The workplace is a relatively safe place, and while some workplaces such as construction sites, industrial facilities, agricultural facilities, and medical facilities may have more risks than your average work environment, it is still your employer’s responsibility to make sure that everyone in the premises is amply safe and protected from harm or injury. Even a simple thing such as a puddle of water on the floor can wreak havoc and have dire consequences on someone walking by, and your employer is under obligation to keep your work environment as safe and secure as possible. But really, how safe should your workplace be? Here’s a guide to safety in the UK workplace: what you should know.
General safety guidelines for employers
- The buildings should be in good condition; if there is any repair required, your employer should have it done especially if it endangers the safety of everyone.
- Any equipment or tools you work with should also work efficiently. Your employer is obliged to make sure that equipment and tools are regularly checked and maintained.
- Your employer should also take specific steps to prevent materials or individuals from falling from an open edge (such as guard rails or fencing).
- Your workplace should be spacious enough for people to move around comfortably.
- The floors, stairs, and corridors of your workplace should be free from obstructions such as cables, power lines, etc.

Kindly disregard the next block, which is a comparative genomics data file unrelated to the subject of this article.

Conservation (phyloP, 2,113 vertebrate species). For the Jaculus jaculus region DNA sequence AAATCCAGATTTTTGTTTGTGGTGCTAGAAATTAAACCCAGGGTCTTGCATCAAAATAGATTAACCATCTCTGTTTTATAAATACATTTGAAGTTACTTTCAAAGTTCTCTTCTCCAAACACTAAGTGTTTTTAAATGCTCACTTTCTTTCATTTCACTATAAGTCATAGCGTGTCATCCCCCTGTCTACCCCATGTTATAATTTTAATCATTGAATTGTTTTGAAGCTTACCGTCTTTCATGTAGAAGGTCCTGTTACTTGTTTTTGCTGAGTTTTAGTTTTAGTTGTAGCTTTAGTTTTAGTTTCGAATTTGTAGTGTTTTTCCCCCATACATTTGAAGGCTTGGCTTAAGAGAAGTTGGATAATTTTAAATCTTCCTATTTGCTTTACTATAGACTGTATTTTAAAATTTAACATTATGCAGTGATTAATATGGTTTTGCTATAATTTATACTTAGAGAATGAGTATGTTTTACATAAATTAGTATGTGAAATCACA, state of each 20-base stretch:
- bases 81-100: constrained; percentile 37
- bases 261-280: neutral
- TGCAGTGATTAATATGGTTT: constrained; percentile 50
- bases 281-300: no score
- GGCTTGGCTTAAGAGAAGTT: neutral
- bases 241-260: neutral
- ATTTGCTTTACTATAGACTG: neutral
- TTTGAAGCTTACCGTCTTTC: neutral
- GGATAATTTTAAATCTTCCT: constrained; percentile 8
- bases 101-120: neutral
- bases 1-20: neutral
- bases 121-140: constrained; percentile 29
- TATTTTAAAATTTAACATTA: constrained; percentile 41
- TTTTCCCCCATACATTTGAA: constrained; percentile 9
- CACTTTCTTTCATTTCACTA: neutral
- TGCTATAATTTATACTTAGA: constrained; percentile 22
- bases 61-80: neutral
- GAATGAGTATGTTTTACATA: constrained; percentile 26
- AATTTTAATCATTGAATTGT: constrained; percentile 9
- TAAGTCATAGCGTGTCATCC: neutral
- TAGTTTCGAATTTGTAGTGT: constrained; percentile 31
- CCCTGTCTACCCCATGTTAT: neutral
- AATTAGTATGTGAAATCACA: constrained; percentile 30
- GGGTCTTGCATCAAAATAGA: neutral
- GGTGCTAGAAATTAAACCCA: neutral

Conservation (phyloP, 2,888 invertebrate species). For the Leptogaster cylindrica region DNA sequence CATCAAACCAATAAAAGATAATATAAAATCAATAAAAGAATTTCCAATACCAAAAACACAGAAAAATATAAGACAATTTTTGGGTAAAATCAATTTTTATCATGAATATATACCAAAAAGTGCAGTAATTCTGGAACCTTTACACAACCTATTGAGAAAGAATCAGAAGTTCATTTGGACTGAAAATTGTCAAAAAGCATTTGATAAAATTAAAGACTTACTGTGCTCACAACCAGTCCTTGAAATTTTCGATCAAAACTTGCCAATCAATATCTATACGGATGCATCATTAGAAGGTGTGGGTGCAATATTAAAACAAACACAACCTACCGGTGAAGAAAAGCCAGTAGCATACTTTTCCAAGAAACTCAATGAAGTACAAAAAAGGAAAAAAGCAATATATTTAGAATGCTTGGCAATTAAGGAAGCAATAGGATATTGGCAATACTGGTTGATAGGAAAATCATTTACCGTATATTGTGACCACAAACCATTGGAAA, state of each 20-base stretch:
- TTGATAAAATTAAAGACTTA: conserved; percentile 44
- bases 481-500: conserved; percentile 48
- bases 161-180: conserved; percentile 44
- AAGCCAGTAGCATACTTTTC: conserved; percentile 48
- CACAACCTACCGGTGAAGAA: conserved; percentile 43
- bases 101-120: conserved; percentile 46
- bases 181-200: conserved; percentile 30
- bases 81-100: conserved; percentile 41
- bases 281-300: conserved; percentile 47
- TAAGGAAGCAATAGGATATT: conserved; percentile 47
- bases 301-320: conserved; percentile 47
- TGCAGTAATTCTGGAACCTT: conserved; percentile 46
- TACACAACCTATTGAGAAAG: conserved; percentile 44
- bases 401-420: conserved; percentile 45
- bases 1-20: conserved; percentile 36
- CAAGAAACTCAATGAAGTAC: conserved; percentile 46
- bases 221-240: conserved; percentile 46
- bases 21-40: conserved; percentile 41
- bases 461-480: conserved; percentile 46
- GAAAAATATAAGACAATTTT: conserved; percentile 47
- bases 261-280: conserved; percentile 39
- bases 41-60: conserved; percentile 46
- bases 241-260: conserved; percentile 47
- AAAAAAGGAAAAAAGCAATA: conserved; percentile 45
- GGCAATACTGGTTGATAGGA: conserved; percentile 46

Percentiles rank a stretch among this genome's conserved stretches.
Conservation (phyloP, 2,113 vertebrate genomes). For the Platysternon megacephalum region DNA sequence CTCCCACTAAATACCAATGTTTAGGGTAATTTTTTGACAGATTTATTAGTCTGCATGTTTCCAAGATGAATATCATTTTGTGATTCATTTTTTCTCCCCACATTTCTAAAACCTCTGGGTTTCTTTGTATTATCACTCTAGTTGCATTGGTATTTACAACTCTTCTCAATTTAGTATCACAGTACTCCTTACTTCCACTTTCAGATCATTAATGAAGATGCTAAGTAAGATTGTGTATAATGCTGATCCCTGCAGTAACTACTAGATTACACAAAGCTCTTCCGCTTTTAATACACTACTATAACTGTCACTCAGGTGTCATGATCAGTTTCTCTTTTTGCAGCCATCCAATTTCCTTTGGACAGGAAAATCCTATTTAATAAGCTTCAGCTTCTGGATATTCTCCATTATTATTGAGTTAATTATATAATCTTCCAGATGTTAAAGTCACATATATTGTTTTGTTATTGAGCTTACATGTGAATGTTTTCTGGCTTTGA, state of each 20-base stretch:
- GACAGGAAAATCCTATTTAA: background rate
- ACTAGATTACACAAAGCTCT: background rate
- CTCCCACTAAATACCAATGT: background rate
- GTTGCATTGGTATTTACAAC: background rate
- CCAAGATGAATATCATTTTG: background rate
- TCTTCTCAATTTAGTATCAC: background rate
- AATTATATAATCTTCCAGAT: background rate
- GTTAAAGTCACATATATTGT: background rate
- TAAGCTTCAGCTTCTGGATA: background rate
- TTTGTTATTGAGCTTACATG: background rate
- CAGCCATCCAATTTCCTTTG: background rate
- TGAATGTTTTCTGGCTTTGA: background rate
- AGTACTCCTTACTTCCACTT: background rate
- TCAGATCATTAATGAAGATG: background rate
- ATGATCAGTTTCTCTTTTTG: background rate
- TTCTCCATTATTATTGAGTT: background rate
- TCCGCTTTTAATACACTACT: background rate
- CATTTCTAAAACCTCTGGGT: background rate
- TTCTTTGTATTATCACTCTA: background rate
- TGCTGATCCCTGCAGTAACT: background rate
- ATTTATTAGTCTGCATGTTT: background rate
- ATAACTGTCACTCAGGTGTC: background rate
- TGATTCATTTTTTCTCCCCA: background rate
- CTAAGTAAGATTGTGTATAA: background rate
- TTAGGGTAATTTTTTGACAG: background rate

- If there are any wet procedures or processes in your workplace, there should be proper drainage.
- Outdoor pathways and routes should be safe; risks that are caused by ice or snow should be mitigated (the pathway or route should be swept or salted).
Guidelines for lighting
There are various guidelines for proper lighting as well. Your employer should use good lighting – and try to make use of natural lighting as much as possible to minimise glare. Along with this, work stations should have a good level of light, and your workplace should be equipped with emergency lighting. Corridors and stairs should be well-lit, and outside areas should be properly lit as well.
Comfortable working conditions
Your workplace should be comfortable when it comes to cooling and heating; this is especially crucial for workplaces that undergo cold or hot processes where comfortable temperatures are difficult to maintain. Ideally, workplaces should have a temperature of around 16°C (or 13°C if work is extra strenuous unless it isn’t practical to do so, such as in a kitchen). Additionally, you should have adequate ventilation, which means a good supply of clean and fresh air from a ventilation system or from outside. Your workplace should also have a heating system that doesn’t release harmful or offensive fume levels, and you should have enough space in your work area.
We spend a good amount of time in our workplaces every day, and our comfort and safety are paramount. The machines you operate and the equipment you work with should be safe and undamaged as well. If you ever become injured in the workplace due to improper practices, equipment, and employer negligence, you can be eligible for compensation, as a work injury claim Gloucestershire specialist like Shires Law confirms.
With proper health and safety measures taken by your employer, you can work happily and without worries – but if you are injured in any way, then you should know what steps to take.